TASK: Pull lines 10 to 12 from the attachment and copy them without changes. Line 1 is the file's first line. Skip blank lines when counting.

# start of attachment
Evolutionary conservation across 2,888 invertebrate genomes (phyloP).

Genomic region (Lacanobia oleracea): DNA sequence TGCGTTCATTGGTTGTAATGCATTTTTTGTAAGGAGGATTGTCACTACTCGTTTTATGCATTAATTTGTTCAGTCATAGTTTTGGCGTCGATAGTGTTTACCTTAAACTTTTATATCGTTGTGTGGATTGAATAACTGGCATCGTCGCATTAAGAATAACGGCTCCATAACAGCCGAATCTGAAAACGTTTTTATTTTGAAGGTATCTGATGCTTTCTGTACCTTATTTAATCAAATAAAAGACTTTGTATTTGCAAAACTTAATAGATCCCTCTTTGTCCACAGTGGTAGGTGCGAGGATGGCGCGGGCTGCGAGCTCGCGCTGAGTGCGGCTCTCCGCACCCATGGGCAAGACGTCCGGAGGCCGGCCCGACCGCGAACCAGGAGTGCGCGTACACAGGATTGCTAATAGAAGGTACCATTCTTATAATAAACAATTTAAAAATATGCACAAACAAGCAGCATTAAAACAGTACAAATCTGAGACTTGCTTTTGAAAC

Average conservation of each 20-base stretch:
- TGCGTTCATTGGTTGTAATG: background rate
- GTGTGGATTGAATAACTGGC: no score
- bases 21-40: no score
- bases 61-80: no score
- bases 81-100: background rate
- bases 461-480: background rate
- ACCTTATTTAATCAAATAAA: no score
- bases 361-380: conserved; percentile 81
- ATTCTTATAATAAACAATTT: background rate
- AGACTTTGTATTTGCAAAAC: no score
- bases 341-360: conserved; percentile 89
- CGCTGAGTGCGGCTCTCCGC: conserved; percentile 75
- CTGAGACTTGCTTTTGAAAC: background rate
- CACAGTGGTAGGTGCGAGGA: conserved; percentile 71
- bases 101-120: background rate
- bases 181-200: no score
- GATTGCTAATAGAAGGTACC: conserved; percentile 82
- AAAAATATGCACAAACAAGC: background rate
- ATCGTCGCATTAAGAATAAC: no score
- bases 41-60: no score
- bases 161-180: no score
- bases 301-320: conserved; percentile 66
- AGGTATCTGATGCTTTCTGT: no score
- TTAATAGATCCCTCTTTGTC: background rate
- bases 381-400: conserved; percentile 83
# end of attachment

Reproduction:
- ACCTTATTTAATCAAATAAA: no score
- bases 361-380: conserved; percentile 81
- ATTCTTATAATAAACAATTT: background rate